It gets three riding modes and you can alter the default settings in each mode (except for engine power and throttle response) to set the motorcycle up to your liking. You get to select between three ABS and Engine Brake Control modes each and eight levels of traction control. The engine brake control, specifically, makes a huge difference. The system injects a small amount of fuel into the cylinders when you have the throttle closed to reduce the chassis pitch change that comes from compression braking. In the default setting - Sport mode, EBC 2, the dive is pronounced and the Ducati feels a little too on-off. But raise the EBC to 3 - maximum intervention, minimum pitching, and the Ducati feels vastly friendlier, a lot more like an inline-four with light compression braking.
The cherry on top is that the Ducati system isn't the easiest to use - take a bow Aprilia - but it took me less than five minutes to alter the settings. This is on the basis of the fact that I have seen Alessandro Valia do this once for me at the first ride in Thailand.
The MV system has fewer settings but working with the system will drive you around the bend. The screen you look at is an old-feeling blue-lit low-res screen with jagged-edged fonts. And the switch set on the left grip you use is just atrocious. Forget gloved hands, it is ridiculously hard to press any of the four buttons accurately.
The systems aren't very different in intervention either. The Ducati system is impressively well-mannered. Interventions are rarely dramatic enough for you to notice them. The helping hand arrives smoothly and you just about feeling brush past you as it solves a problem you've created. The MV system is effective but a lot more heavy-handed. It makes you less likely to rely on it because you don't like the way it feels. Inasmuch, the F3 is showing its age. You can bet that the updated 2017 model will show a dramatic improvement in this regard -- vehicle electronics is a fast-moving world right now.
The other area and the really sticky one is design. Neither bike can claim to be new. But the MV F3 is a generation older in design. And to good reason. Massimo Tamburini's lines are near perfect, and I would find it hard to imagine that updating them will be easy for the company. That said, evolution and fresh styling complement each other, and the F3 looks older and less well made. That second bit continues to surprise us. Neither the F4 R we tested earlier nor the F3 feels as high quality as the Ducati.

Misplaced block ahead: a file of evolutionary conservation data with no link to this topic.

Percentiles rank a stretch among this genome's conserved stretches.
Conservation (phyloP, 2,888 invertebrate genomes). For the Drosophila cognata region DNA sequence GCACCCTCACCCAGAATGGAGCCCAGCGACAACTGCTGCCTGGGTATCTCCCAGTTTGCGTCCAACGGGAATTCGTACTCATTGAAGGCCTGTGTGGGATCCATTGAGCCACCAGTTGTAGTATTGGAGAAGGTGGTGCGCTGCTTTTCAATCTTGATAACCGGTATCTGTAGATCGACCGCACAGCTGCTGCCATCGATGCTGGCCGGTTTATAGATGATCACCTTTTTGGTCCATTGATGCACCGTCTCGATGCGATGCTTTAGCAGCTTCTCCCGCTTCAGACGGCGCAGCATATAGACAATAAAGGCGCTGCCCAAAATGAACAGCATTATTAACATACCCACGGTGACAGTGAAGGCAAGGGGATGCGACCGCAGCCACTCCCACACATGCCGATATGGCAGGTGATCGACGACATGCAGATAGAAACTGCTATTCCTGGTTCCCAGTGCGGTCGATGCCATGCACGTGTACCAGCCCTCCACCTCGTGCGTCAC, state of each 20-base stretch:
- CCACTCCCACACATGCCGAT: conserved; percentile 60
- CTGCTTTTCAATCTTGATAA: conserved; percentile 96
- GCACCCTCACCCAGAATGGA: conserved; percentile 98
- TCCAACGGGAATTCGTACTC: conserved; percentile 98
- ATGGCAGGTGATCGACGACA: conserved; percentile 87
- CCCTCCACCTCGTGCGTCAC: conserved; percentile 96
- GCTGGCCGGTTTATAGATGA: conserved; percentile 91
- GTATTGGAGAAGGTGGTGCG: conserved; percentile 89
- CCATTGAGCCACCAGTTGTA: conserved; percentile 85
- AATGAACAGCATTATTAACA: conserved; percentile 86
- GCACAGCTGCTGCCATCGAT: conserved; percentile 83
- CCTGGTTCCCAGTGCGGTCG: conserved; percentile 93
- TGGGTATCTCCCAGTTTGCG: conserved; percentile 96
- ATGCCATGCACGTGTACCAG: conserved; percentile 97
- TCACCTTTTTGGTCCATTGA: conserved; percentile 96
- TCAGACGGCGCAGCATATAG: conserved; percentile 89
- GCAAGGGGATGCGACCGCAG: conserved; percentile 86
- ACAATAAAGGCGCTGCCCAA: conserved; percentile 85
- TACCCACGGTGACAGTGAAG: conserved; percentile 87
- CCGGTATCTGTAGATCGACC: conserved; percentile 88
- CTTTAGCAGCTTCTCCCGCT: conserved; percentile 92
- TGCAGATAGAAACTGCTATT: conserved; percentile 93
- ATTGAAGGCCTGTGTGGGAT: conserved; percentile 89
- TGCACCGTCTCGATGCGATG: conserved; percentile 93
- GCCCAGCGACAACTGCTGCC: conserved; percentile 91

The 959 relies heavily on the Panigale stylebook and wavers only in the exhaust which are Euro-IV compliant and, to most eyes, shatteringly ugly. But the Panigale design is not a very old one, and Ducati's quality is at a very high level and whether you nit-pick on the finish or the build, the 959 Panigale passes muster.
But back to back laps, pit lane chatter and all reinforce the basic thought that everyone who rode both the bikes felt rather good. The difference between the two is subtle. In nature, the MV feels angrier and jumpier. This means you have to ride with greater skill or you will find it harder to ride - these are two sides of the same coin. The Ducati is vastly friendlier. You won't feel as connected to it as the MV Agusta F3, but the stable frame, silent electronics and the oh-so-linear power delivery allow new hands to exploit the performance while allowing older hands to have enormous headroom to ride ever harder.
So which one should you buy? That would be the Ducati. The reasons to buy the MV Agusta is a smaller set. First, the MV Agusta is Rs 1.5 lakh more than the Ducati 959 Panigale, and outside the design and the value of the brand name, this is a hard price difference to justify. Performance is similar and the 959 is actually faster as well as newer in design. Second is that aggressive feel. If that's something that ticks your box, you will find the 959 a little too subtle for your taste, I guarantee it.
The Ducati 959 Panigale is the more persuasive supersport here. It's generally quicker than the MV Agusta almost everywhere on the track. It also happens to feel vastly more robust as well as like the motorcycle that will not bite your head off if you make an error. This is critical to the proposition that a lot of new riders will experience 160PS performance from the Ducati early in their riding careers. The favourable price difference -- the Ducati is Rs 18.46 lakh 0n-road Mumbai -- sweetens the proposition. The final reason to pick the Ducati is not directly from the racetrack - the Ducati has the higher handlebars which makes it easier to ride slower over longer distances. The Ducati is not only a critical smidge more practical, it also happens to feel vastly more mechanically robust than the MV Agusta.
I get confirmation when Rishaad and I both decide to head out for a few more laps later in the day. And we both reach for the Ducati key, realise it and smile knowingly at each other.